Category: Health Equity

Dr. Eric Coe jumped at the chance to help test a COVID-19 vaccine.

At his urging, so did his girlfriend, his son and his daughter-in-law. All received shots last week at a clinical research site in central Florida.

“My main purpose in doing this was so I could spend more time with my family and grandchildren,” Coe said, noting that he’s seen them only outside and from a distance since March.

“There’s a lot less risk to getting the vaccine than contracting the virus,” said Coe, 74, a retired cardiologist. “The worst thing that can happen is if I get the placebo.”

The Coes’ eagerness to offer up their bodies to science reflects the widespread public interest in participating in the pivotal, late-stage clinical trials of the first two COVID vaccine candidates in the United States.

Those trials began rolling out July 27. During the next two months, vaccine makers … Read the rest

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Companies Like Nobul Making it Easier for Millennials to Buy Starter Homes If you still haven’t purchased your first home but hope to do so in the not-too-distant future, know this:…

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This week’s Psychology Around the Net looks at a new study on building strong bonds between children and nature, how Google’s search monopoly is affecting the mental health crisis, research suggesting baby boomers aren’t as mentally sharp as their parents’ generation, and more.

Stay well, friends!

To Bond With Nature, Kids Need Solitary Activities Outdoors: A new study finds that solitary activities (thinking hunting, fishing, and just hiking around and exploring) are perfect for children to build strong bonds with nature. Not only do these kinds of activities help children enjoy being outside, but also they help children feel comfortable in nature.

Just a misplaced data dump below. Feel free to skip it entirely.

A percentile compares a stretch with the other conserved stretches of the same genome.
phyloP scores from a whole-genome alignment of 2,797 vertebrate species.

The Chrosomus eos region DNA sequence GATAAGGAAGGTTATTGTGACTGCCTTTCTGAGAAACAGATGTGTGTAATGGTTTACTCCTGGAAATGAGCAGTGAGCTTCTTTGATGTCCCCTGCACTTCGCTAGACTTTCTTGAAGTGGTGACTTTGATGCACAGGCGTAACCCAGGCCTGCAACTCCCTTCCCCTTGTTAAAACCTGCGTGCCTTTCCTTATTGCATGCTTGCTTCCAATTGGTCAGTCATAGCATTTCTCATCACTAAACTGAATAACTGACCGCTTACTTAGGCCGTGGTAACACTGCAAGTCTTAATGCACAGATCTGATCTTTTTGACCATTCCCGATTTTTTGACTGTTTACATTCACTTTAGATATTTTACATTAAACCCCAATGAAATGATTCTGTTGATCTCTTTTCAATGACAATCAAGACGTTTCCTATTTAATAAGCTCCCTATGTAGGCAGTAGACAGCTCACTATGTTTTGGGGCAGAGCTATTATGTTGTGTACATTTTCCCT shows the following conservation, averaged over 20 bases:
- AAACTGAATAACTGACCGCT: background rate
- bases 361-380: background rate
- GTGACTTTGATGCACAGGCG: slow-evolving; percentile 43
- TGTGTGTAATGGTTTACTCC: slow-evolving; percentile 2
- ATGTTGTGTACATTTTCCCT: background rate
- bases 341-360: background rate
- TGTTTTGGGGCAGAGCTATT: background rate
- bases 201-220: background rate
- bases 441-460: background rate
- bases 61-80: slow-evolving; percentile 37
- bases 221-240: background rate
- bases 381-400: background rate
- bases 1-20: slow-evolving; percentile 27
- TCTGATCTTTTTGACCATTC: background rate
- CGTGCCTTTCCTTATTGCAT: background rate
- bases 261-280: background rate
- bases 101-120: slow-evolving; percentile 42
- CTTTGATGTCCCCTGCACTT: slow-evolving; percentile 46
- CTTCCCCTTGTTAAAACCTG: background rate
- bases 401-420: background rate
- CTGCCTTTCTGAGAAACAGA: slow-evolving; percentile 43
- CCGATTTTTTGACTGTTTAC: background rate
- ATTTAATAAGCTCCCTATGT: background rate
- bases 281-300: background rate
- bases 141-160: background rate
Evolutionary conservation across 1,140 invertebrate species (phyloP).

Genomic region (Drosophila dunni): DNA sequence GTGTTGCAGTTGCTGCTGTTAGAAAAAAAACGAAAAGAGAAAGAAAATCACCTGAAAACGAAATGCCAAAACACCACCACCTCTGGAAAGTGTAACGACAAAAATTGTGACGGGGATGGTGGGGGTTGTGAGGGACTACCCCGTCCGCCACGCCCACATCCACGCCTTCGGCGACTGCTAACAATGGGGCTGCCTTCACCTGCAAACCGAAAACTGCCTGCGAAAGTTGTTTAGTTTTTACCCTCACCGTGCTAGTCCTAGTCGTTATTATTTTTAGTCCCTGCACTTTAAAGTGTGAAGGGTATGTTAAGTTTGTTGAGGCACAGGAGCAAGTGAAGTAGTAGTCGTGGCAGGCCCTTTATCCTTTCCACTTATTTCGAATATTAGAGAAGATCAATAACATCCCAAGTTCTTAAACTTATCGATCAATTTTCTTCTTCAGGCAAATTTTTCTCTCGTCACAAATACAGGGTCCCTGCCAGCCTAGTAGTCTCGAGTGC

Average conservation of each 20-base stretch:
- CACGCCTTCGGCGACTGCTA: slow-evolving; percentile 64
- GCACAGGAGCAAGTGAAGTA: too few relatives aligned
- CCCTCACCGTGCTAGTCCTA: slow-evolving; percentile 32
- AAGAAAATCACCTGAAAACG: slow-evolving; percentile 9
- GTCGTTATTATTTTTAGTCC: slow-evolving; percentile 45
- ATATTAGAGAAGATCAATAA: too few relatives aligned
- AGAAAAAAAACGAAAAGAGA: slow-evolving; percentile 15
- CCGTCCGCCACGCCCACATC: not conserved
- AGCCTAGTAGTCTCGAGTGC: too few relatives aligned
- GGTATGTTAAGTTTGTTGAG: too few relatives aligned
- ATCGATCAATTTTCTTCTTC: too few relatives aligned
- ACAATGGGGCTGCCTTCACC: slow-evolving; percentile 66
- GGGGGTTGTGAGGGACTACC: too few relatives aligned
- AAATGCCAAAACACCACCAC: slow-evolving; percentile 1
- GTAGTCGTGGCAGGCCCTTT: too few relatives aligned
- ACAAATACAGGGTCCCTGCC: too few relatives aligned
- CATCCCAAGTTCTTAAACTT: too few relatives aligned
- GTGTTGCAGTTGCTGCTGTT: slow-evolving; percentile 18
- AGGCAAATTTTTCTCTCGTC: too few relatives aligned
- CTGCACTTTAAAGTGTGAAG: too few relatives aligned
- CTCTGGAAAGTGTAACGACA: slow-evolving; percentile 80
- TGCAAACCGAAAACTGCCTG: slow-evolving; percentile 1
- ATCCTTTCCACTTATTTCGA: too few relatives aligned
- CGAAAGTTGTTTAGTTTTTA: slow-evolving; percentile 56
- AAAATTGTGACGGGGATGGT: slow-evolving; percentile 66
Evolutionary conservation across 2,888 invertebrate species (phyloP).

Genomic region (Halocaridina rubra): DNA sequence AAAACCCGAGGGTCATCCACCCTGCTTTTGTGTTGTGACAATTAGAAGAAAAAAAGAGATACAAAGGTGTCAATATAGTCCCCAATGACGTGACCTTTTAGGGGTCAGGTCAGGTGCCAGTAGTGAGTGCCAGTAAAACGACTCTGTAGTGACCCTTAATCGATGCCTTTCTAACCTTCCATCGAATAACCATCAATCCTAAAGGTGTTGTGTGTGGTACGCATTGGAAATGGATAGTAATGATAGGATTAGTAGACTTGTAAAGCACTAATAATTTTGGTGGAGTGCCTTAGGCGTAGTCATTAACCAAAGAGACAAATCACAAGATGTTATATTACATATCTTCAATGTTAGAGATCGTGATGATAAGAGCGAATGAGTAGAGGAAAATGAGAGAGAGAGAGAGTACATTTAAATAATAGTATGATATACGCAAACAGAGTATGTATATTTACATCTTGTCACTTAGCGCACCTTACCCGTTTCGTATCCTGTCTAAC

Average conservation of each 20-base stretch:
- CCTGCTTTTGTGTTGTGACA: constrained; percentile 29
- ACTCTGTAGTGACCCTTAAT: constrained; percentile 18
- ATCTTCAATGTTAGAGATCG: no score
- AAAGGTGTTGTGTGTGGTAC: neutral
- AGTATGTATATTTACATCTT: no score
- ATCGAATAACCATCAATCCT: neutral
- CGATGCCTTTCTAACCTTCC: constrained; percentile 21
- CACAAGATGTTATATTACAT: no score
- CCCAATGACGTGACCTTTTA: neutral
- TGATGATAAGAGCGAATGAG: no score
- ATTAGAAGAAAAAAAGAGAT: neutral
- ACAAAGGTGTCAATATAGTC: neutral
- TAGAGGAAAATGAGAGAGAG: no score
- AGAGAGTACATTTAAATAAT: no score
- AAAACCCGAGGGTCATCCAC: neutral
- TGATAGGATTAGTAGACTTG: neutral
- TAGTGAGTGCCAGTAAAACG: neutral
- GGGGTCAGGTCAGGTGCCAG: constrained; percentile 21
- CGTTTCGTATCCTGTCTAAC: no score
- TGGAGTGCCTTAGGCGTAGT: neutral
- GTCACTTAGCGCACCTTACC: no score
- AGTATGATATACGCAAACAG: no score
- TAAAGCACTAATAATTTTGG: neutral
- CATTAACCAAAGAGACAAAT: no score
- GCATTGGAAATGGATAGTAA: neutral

5 Science-Backed Ways to Strengthen Your Brain: How you use and nourish your brain and your body can help you build a stronger, smarter, and healthier brain.

Google’s Search Monopoly Complicates a Mental Health Crisis: “High prices in and of itself isn’t an antitrust … Read the rest

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Hi, I’m back with a revamped Friday Breeze, tackling a few hot health care topics of the week and some news you may have missed. Here’s what the Breeze blew in this week, in these dog days of our COVID-constrained, socially distant summer:

Schools Reopen: No Easy Answers for Keeping Kids Healthy

It’s back-to-school time, which means pencils, books, hand sanitizers and, for some, a visit from Vice President Mike Pence. The vice president visited a campus of Thales Academy in Apex, North Carolina, saying, “We’ve got to open up America’s schools, and Thales Academy is literally in the forefront.” Unfortunately, a few days later, Thales suffered a setback when a fourth grader at its Wake Forest campus tested positive for COVID-19.

Things weren’t much better in other states, either. Groups of students and teachers in Indiana, Georgia, Mississippi, Louisiana and Tennessee have been forced into … Read the rest

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Close your eyes and imagine this scene… You’re in Paris. It’s late September. The fashion week has just kicked off, and you’re up to strut your stuff down the runway…

The post Kelvin Boon, Asks the Question: So You Want to Become a Model? appeared first on SWAGGER Magazine.

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It’s been months since America first learned of the potentially deadly virus we’ve come to know as COVID-19 or coronavirus. After months of stringent lockdown mandates and emerging in public once again only to have the coronavirus reappear in hotspots across the country as mask wearing and social distancing practices waned, it’s not looking good for a complete reopening of our nation.